Sentence lands in Ultranet scandal
A former Victoria Education department executive has been sentenced over a $1 million tech fraud.
Former deputy secretary Darrell Fraser has been sentenced to 300 hours community service for his role in the state's failed Ultranet school learning project.
He was convicted of obtaining financial advantage by deception and misconduct in public office at Melbourne’s County Court last Friday.
The charges stemmed from a corruption watchdog investigation into the procurement process behind the Ultranet project.
Ultranet was an Oracle-based online learning system and intranet built for the Victoria’s public schools by the company CSG between 2006 and 2010.
It was meant to make life easier for students and parents, but it collapsed during its very first official tests during a pupil-free professional development day in 2010.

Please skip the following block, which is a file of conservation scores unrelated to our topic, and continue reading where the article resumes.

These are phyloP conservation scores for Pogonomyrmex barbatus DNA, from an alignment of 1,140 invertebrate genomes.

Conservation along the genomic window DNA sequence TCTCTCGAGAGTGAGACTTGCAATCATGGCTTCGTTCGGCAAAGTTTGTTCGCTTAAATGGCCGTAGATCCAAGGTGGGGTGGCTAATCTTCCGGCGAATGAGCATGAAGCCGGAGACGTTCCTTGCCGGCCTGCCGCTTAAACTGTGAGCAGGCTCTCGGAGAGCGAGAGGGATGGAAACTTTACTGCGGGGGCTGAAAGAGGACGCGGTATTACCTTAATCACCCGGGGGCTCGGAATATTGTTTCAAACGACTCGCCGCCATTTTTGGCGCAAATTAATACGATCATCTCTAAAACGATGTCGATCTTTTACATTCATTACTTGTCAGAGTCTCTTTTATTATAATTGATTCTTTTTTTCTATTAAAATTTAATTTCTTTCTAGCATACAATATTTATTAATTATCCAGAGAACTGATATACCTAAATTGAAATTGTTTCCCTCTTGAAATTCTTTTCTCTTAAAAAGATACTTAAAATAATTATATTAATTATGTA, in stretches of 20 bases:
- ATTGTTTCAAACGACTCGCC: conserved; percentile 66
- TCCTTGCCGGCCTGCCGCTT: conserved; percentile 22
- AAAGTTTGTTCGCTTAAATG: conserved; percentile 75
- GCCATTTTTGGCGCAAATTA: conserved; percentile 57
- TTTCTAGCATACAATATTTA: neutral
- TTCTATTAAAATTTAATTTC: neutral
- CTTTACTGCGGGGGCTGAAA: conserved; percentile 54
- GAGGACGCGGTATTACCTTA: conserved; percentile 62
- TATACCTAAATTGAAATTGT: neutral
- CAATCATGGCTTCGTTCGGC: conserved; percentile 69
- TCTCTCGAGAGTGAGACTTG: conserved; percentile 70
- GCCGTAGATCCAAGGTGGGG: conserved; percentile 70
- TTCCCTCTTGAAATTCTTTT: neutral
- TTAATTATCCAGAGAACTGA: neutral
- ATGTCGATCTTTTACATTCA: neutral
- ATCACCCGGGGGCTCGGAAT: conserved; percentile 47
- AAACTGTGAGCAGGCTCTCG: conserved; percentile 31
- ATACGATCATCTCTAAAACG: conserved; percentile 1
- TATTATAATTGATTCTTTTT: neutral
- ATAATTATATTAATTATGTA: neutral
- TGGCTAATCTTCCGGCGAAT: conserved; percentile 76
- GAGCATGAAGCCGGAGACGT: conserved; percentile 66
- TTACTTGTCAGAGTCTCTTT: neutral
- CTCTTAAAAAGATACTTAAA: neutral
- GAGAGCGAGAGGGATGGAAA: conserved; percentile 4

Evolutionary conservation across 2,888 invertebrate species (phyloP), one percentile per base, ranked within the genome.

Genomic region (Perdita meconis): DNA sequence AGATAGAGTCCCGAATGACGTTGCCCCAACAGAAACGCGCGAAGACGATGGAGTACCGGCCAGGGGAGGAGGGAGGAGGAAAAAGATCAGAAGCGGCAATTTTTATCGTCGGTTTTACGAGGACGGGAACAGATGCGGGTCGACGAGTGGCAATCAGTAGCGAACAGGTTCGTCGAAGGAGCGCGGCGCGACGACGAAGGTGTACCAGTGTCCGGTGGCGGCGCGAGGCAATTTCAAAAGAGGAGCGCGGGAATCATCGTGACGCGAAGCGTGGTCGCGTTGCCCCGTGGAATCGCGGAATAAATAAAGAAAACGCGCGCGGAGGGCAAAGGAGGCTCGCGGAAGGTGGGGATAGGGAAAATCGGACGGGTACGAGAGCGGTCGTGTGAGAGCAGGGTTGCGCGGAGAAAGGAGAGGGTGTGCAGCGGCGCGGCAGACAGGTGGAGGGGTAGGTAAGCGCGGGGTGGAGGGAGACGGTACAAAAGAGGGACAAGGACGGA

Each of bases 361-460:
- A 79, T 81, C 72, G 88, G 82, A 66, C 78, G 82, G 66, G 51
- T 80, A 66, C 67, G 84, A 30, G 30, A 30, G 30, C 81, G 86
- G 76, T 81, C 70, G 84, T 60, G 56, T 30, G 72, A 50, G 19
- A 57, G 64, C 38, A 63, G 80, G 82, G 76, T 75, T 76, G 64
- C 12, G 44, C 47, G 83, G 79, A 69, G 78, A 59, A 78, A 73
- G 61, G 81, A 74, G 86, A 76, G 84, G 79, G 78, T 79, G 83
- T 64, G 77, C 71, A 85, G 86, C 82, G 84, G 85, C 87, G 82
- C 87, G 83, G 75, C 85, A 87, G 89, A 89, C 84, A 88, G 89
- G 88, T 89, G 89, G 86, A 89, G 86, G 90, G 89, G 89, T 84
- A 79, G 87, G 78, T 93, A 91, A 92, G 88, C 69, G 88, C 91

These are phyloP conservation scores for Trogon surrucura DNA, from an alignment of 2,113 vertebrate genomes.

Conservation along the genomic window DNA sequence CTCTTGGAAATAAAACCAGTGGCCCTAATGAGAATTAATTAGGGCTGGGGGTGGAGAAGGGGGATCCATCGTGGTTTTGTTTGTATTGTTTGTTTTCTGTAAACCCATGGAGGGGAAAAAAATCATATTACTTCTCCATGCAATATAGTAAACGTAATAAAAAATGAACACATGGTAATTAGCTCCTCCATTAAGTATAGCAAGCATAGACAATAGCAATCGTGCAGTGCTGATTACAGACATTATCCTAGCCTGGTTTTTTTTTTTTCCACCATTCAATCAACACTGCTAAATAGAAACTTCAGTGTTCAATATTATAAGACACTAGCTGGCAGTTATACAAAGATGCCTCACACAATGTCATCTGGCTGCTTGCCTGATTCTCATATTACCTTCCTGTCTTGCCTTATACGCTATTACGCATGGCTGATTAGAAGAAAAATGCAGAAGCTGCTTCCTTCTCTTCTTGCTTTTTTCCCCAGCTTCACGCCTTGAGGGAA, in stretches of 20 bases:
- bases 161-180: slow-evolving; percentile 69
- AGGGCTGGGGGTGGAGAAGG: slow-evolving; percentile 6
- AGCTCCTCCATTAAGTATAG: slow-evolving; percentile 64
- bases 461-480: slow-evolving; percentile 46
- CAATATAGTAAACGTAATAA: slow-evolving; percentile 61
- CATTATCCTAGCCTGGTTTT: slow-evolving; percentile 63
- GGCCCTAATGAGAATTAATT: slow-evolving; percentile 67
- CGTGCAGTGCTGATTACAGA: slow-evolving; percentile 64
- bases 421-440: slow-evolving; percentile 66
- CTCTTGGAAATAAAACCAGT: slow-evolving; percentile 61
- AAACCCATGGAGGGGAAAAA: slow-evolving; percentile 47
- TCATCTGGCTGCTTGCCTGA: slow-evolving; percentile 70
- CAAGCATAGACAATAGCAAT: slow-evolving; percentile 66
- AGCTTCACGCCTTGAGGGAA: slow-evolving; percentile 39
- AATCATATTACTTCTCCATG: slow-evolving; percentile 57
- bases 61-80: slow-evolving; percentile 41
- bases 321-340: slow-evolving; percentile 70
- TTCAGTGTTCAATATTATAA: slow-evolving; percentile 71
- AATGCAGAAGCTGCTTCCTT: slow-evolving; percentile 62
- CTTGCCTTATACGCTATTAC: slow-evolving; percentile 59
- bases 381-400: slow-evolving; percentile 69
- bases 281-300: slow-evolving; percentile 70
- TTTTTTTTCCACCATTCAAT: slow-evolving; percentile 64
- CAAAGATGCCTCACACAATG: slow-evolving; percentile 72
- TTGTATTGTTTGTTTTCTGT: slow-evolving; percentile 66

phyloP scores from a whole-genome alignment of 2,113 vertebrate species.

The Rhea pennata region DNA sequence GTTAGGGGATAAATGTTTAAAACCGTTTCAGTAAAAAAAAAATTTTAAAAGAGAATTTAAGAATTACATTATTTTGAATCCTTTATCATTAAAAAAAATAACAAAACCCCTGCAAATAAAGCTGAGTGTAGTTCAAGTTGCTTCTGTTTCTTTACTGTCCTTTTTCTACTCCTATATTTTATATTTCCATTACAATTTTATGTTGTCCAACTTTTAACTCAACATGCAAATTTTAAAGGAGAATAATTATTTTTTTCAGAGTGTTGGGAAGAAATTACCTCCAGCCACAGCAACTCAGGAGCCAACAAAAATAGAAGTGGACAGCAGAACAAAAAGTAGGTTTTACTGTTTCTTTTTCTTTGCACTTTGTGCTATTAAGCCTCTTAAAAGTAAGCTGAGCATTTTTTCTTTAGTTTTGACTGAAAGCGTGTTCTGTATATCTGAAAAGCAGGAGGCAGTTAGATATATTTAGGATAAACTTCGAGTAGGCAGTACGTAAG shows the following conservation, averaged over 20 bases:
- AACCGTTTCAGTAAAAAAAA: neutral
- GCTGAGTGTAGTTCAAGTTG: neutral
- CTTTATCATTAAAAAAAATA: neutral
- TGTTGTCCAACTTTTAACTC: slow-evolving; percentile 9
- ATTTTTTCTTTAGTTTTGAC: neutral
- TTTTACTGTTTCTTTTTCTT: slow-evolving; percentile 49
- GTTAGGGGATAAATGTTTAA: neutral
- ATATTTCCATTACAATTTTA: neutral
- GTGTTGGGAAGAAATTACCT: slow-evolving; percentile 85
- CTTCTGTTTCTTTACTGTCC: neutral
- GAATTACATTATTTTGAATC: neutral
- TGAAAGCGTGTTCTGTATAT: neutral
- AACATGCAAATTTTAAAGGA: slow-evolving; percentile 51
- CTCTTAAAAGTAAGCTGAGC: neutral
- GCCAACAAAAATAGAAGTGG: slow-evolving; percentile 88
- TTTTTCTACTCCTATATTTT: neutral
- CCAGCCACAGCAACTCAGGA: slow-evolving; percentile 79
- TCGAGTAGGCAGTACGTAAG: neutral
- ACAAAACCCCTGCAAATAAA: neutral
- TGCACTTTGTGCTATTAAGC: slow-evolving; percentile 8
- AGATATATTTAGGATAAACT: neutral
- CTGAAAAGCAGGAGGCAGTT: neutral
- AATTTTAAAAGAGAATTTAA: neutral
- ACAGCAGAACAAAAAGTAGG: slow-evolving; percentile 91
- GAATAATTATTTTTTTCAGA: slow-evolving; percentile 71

It was ultimately dumped after a review by the state’s auditor, but questioned persisted about how such a woefully inadequate project was allowed to happen.
Investigations uncovered a network of education officials and salespeople that were using the government-backed project to test the software for commercialisation a global licensing.
Mr Fraser was charged over a decision to award a $1 million contract to CSG for the review of several IT projects, including Ultranet.
Mr Fraser has been sentenced to a two-year Community Correction Order, which includes 300 hours of community service.
Several co-accused, including former CSG CEO and managing director Julie-Ann Kerin, are still awaiting trial.